See also my #WhereAreTheWomen rating of The Sisterhood of Night for its representation of girls and women.

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Steve Gagen
Steve Gagen
Sat, Jun 27, 2015 12:10am

Love the review, as ever – but I am one with Mr Chipps in pulling you up over the expression “very loosest”. As the venerable schoolmaster says numerous times in the film “You cannot qualify superlatives”!

Bluejay
Bluejay
reply to  Steve Gagen
Sat, Jun 27, 2015 4:36am

“You cannot qualify a superlative”!

Why not? You can’t just leave it there; the very least you can do is explain. And I’m feeling rather impatient, so you must explain it at the very earliest opportunity. I’m sure you’ll do a good job of it; I expect nothing but the very best from you. ;-)

Steve Gagen
Steve Gagen
reply to  Bluejay
Sun, Jun 28, 2015 6:13am

My apologies, Bluejay – writing is a bit fiddly on a phone,
so you’ve had to wait till I can get to a computer.

In the film “Goodbye Mr Chips”, ‘Mr Chips’ (Arthur Chipping) – a pedantic schoolmaster – marries the bubbly Katherine Briggs. Along the road to humanising the very proper Latin scholar, the following interchange takes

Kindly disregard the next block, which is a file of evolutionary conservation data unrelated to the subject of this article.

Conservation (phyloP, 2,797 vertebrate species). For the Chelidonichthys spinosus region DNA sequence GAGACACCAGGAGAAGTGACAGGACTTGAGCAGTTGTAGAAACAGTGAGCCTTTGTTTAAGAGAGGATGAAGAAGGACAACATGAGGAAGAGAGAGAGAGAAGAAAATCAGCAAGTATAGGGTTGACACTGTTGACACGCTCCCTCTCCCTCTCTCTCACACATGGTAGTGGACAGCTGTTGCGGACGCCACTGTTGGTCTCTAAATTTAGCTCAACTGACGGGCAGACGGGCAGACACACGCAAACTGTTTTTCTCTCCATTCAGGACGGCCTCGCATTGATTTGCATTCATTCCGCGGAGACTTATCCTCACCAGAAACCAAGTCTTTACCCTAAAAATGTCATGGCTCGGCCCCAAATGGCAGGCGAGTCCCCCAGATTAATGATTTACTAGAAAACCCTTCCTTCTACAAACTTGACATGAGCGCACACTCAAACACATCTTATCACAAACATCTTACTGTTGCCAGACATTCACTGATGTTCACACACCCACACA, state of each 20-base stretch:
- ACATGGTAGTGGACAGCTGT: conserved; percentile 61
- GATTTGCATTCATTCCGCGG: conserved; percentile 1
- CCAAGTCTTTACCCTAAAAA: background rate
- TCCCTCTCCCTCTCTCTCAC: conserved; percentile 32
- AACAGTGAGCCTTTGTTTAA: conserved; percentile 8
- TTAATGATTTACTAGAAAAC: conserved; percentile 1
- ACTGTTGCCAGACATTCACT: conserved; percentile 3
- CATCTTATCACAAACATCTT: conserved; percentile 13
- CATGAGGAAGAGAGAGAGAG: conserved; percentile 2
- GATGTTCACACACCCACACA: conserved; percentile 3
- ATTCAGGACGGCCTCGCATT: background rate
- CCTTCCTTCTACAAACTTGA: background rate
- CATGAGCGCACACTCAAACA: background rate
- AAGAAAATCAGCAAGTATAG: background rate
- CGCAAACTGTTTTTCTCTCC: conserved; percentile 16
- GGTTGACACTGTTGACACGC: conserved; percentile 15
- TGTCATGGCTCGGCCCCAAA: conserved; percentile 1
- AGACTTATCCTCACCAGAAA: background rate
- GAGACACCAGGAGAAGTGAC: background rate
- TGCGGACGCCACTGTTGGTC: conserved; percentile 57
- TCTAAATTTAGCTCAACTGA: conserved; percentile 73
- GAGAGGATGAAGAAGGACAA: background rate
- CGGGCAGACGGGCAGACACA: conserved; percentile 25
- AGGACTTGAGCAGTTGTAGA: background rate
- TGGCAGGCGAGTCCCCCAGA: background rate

place:

Katherine: Your grammar is too perfect.
Chips: You cannot qualify a superlative.

It’s a wonder she stayed after that!

On the question of whether you CAN qualify a superlative,
you will find a lot of stuff in Wikipedia to answer that question. It’s a little like splitting infinitives: Latin and Greek scholars pointed out that this was impossible in the Classics, so should not be permitted in English. So Star
Trek should have said “to go boldly where no man has gone before” rather than “to boldly go where no man has gone before”.

Seeing as MaryAnn had boldly chosen to qualify the superlative “loosest” with the adverb “very”, I felt obliged to play Chips to her Katherine, just for sport!

Bluejay
Bluejay
reply to  Steve Gagen
Sun, Jun 28, 2015 7:36pm

I was just being playful with my comment, which included a lot of qualified superlatives. But I appreciate that you took the time to answer seriously. :-)

Language changes. I am of the opinion that language should be allowed to evolve (which will happen anyway, whether or not we approve) rather than be held to what was possible or impossible in classical Latin.

LaSargenta
LaSargenta
reply to  Bluejay
Mon, Jun 29, 2015 1:51am